If you want an iPad and the latest cutting-edge technology isn’t important to you, you could save some money by purchasing the now obsolete but still pretty awesome iPad 2. The 16 GB, wi-fi model is $399 at Best Buy, and you can get the same model direct from Apple, refurbished, for $349. Or you can tune in to QVC, the channel where your grandmother gets all of her jewelry, and buy that very same iPad bundled with some accessories for only $799.
The buzz over the next Apple product usually starts about 24 hours after the newest toy is introduced, so devotees might be happy to hear that two new iPad models could be announced as soon as January 26, 2012.
Kimberly and her Verizon Pad 2 didn’t know it, but her tablet has an evil twin lurking somewhere in the country. It lurked, waiting to steal her iPad’s identity and rob it of its network connectivity. Who created this horrible monster? Er… Verizon Wireless.
Jeremy’s iPad 2 has been backordered, and he has to wait another month or so to receive it. That’s okay, though. They sent along his Smart Cover in advance, and he’s found at least as many uses for the cover as he would have had for the iPad. Kind of.
The problem with having the latest, shiniest, newest gadgets is that when something goes wrong and that shiny gadget sells out, there aren’t any others to exchange it for. That seems to be what happened to Nicholas, who bought an iPad 2 at Target, and shipped it off to Apple after had screen problems after only a few hours of use.
The debut of the iPad 2 means that you can get some sweet, sweet deals on the original iPad if you know where to look. D. knew where to look, which was a local Verizon Wireless store. Not the first place most people would go for iPads. Including, from what D. observed, the store’s own staff. When D. brought to store employees’ attention that their iPads in stock were marked down to $299, they suddenly didn’t have any more stock. Then they did. Then they didn’t.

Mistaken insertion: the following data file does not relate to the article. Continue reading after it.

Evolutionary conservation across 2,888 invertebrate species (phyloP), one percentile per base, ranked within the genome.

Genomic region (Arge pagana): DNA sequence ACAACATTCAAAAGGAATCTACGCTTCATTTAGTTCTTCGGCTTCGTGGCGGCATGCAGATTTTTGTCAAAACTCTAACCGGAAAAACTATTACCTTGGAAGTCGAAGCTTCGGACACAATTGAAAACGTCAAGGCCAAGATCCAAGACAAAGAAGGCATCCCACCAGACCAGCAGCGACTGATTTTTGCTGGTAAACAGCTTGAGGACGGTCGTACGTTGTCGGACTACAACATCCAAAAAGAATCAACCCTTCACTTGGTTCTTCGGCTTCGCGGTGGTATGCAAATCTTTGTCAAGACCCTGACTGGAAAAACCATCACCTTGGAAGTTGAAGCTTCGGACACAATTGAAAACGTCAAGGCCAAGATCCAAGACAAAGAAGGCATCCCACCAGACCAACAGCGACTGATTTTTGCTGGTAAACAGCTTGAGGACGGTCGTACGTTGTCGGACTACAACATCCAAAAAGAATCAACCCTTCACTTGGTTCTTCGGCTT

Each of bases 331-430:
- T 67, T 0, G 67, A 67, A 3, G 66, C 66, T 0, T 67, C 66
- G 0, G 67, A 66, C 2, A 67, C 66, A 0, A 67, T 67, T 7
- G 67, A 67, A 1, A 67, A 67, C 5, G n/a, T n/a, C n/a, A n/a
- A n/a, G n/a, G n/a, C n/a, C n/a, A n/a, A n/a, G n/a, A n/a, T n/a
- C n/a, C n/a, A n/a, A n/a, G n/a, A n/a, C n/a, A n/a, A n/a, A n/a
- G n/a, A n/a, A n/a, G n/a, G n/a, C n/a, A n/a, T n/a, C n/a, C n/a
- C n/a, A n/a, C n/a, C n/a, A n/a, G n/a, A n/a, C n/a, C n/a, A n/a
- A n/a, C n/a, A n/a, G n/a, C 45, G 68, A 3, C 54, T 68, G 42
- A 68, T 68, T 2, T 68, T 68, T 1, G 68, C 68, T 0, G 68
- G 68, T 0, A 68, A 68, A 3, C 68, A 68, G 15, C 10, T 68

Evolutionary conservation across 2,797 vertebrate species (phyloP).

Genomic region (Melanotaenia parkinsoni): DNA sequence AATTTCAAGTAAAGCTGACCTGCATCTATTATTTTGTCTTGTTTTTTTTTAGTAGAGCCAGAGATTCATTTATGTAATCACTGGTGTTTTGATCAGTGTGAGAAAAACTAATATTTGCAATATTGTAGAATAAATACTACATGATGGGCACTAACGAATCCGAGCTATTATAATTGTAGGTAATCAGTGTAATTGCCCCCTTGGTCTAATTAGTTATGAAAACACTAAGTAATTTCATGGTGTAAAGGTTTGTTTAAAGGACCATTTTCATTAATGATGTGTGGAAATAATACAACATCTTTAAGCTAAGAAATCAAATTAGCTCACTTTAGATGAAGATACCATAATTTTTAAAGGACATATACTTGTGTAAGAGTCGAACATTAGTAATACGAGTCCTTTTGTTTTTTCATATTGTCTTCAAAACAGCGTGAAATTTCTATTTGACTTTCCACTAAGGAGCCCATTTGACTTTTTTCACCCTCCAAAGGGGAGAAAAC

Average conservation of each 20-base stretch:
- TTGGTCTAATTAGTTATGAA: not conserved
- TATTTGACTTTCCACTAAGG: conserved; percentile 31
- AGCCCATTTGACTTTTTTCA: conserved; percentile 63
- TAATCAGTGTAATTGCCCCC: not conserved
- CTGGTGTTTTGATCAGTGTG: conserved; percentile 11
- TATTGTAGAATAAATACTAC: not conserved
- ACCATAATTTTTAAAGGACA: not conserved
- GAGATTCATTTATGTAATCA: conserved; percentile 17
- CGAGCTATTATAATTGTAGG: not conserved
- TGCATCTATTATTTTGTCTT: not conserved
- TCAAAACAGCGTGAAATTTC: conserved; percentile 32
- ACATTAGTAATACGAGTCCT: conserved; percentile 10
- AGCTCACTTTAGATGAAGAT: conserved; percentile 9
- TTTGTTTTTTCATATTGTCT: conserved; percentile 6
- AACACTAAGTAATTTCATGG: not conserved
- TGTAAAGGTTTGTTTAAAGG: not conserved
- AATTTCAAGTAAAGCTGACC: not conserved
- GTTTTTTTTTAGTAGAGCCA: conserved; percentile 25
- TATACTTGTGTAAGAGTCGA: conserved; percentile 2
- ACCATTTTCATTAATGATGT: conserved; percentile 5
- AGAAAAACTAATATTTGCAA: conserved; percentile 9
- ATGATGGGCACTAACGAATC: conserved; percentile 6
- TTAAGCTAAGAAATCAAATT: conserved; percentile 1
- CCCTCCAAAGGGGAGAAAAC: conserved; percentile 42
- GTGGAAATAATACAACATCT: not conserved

It seemed reasonable enough to Mark: his local Target gave out more tickets to purchase 16 GB iPads than they had iPads, and he was the last person to reserve a ticket. The store had plenty of 64 GB models left, though, but Mark didn’t want to pay that much and tried to leverage the situation into a discount on one of those. Some employees agreed that the company should make this happen, and others claimed that it wasn’t physically possible. Mark began a quest to get his promised discount, but it looks like he’ll be running Flash on his iPad before that ever happens.
Our more computer-savvy cousins over at Consumer Reports are out with their first look at Apple’s iPad 2, and tester Dean Gallea has pronounced it a “very good choice” if you’re looking for a tablet computer.